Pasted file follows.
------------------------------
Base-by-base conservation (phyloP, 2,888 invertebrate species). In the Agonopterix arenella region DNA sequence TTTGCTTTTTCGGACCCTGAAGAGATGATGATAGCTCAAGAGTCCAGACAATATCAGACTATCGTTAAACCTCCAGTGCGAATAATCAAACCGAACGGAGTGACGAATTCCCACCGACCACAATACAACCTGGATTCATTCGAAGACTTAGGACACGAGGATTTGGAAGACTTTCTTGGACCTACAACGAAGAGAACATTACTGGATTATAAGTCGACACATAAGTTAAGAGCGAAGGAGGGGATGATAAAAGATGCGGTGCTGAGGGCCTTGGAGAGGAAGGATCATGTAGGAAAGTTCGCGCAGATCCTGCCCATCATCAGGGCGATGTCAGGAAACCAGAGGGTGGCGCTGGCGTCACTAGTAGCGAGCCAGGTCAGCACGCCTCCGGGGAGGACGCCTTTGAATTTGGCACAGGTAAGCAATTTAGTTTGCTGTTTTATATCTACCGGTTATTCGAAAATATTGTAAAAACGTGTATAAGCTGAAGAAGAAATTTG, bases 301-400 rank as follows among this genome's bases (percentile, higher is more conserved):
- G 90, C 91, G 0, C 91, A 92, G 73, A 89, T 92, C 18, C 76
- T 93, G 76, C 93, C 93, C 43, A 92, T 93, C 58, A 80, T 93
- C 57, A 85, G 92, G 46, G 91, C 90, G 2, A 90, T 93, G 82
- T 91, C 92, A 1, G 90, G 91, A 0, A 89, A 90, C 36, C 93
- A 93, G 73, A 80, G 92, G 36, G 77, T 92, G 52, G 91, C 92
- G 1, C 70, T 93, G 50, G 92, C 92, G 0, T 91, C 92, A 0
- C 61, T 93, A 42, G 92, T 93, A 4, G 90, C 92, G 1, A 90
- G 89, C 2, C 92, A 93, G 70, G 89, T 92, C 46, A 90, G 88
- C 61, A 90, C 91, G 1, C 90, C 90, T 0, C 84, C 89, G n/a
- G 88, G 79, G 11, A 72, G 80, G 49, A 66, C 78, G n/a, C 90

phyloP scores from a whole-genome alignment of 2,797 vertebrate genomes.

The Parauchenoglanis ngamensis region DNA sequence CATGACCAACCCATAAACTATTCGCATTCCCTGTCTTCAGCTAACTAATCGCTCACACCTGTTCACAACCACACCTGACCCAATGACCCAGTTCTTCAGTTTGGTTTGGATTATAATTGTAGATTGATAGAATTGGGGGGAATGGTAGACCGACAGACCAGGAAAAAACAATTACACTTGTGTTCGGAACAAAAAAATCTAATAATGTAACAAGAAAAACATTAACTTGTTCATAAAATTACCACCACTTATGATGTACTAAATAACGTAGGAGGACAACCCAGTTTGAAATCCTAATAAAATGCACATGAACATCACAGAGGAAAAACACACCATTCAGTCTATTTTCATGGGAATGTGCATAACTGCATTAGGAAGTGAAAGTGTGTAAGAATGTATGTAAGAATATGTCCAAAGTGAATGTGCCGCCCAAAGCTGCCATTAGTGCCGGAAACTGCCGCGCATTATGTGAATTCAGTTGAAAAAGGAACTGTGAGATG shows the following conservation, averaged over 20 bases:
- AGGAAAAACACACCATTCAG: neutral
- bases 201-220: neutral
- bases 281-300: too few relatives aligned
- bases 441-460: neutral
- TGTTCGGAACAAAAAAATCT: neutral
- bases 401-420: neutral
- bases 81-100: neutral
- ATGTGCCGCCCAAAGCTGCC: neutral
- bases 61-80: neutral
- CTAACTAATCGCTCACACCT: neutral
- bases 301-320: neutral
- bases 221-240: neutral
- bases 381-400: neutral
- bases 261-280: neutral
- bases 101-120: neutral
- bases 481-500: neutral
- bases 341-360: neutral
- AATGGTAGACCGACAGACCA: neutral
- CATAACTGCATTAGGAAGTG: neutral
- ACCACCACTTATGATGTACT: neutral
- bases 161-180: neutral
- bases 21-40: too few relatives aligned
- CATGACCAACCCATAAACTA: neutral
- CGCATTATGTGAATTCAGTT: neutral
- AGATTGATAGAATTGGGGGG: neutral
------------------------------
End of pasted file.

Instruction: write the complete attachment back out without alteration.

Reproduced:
Base-by-base conservation (phyloP, 2,888 invertebrate species). In the Agonopterix arenella region DNA sequence TTTGCTTTTTCGGACCCTGAAGAGATGATGATAGCTCAAGAGTCCAGACAATATCAGACTATCGTTAAACCTCCAGTGCGAATAATCAAACCGAACGGAGTGACGAATTCCCACCGACCACAATACAACCTGGATTCATTCGAAGACTTAGGACACGAGGATTTGGAAGACTTTCTTGGACCTACAACGAAGAGAACATTACTGGATTATAAGTCGACACATAAGTTAAGAGCGAAGGAGGGGATGATAAAAGATGCGGTGCTGAGGGCCTTGGAGAGGAAGGATCATGTAGGAAAGTTCGCGCAGATCCTGCCCATCATCAGGGCGATGTCAGGAAACCAGAGGGTGGCGCTGGCGTCACTAGTAGCGAGCCAGGTCAGCACGCCTCCGGGGAGGACGCCTTTGAATTTGGCACAGGTAAGCAATTTAGTTTGCTGTTTTATATCTACCGGTTATTCGAAAATATTGTAAAAACGTGTATAAGCTGAAGAAGAAATTTG, bases 301-400 rank as follows among this genome's bases (percentile, higher is more conserved):
- G 90, C 91, G 0, C 91, A 92, G 73, A 89, T 92, C 18, C 76
- T 93, G 76, C 93, C 93, C 43, A 92, T 93, C 58, A 80, T 93
- C 57, A 85, G 92, G 46, G 91, C 90, G 2, A 90, T 93, G 82
- T 91, C 92, A 1, G 90, G 91, A 0, A 89, A 90, C 36, C 93
- A 93, G 73, A 80, G 92, G 36, G 77, T 92, G 52, G 91, C 92
- G 1, C 70, T 93, G 50, G 92, C 92, G 0, T 91, C 92, A 0
- C 61, T 93, A 42, G 92, T 93, A 4, G 90, C 92, G 1, A 90
- G 89, C 2, C 92, A 93, G 70, G 89, T 92, C 46, A 90, G 88
- C 61, A 90, C 91, G 1, C 90, C 90, T 0, C 84, C 89, G n/a
- G 88, G 79, G 11, A 72, G 80, G 49, A 66, C 78, G n/a, C 90

phyloP scores from a whole-genome alignment of 2,797 vertebrate genomes.

The Parauchenoglanis ngamensis region DNA sequence CATGACCAACCCATAAACTATTCGCATTCCCTGTCTTCAGCTAACTAATCGCTCACACCTGTTCACAACCACACCTGACCCAATGACCCAGTTCTTCAGTTTGGTTTGGATTATAATTGTAGATTGATAGAATTGGGGGGAATGGTAGACCGACAGACCAGGAAAAAACAATTACACTTGTGTTCGGAACAAAAAAATCTAATAATGTAACAAGAAAAACATTAACTTGTTCATAAAATTACCACCACTTATGATGTACTAAATAACGTAGGAGGACAACCCAGTTTGAAATCCTAATAAAATGCACATGAACATCACAGAGGAAAAACACACCATTCAGTCTATTTTCATGGGAATGTGCATAACTGCATTAGGAAGTGAAAGTGTGTAAGAATGTATGTAAGAATATGTCCAAAGTGAATGTGCCGCCCAAAGCTGCCATTAGTGCCGGAAACTGCCGCGCATTATGTGAATTCAGTTGAAAAAGGAACTGTGAGATG shows the following conservation, averaged over 20 bases:
- AGGAAAAACACACCATTCAG: neutral
- bases 201-220: neutral
- bases 281-300: too few relatives aligned
- bases 441-460: neutral
- TGTTCGGAACAAAAAAATCT: neutral
- bases 401-420: neutral
- bases 81-100: neutral
- ATGTGCCGCCCAAAGCTGCC: neutral
- bases 61-80: neutral
- CTAACTAATCGCTCACACCT: neutral
- bases 301-320: neutral
- bases 221-240: neutral
- bases 381-400: neutral
- bases 261-280: neutral
- bases 101-120: neutral
- bases 481-500: neutral
- bases 341-360: neutral
- AATGGTAGACCGACAGACCA: neutral
- CATAACTGCATTAGGAAGTG: neutral
- ACCACCACTTATGATGTACT: neutral
- bases 161-180: neutral
- bases 21-40: too few relatives aligned
- CATGACCAACCCATAAACTA: neutral
- CGCATTATGTGAATTCAGTT: neutral
- AGATTGATAGAATTGGGGGG: neutral